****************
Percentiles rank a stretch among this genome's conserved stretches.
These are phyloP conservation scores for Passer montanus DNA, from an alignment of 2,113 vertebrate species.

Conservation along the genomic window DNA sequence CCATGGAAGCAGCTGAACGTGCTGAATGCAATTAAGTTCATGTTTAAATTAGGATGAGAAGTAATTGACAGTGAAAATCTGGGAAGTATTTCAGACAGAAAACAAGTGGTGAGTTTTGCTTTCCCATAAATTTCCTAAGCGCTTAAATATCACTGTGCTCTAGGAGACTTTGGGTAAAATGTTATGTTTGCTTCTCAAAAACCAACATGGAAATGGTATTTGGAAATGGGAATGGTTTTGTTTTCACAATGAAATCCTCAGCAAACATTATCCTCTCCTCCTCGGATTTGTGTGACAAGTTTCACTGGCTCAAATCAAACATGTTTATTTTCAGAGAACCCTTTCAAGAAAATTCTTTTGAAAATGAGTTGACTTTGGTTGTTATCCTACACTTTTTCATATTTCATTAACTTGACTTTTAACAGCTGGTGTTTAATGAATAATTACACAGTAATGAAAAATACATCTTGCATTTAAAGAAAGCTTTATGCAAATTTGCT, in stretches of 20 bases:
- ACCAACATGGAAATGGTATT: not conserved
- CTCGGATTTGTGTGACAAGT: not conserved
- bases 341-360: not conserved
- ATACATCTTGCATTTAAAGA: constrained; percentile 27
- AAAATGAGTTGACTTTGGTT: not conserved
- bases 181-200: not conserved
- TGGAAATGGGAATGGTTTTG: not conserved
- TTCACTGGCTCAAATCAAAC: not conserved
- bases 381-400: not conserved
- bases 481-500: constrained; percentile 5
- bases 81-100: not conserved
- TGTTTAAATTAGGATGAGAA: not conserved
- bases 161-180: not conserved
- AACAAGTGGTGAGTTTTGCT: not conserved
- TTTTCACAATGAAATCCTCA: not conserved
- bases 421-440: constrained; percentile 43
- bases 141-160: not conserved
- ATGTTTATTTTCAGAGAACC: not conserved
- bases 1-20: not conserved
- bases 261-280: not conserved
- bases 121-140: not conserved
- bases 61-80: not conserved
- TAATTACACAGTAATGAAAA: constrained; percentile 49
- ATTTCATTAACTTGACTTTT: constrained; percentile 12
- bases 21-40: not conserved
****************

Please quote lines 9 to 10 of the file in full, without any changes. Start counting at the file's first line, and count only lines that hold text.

- bases 181-200: not conserved
- TGGAAATGGGAATGGTTTTG: not conserved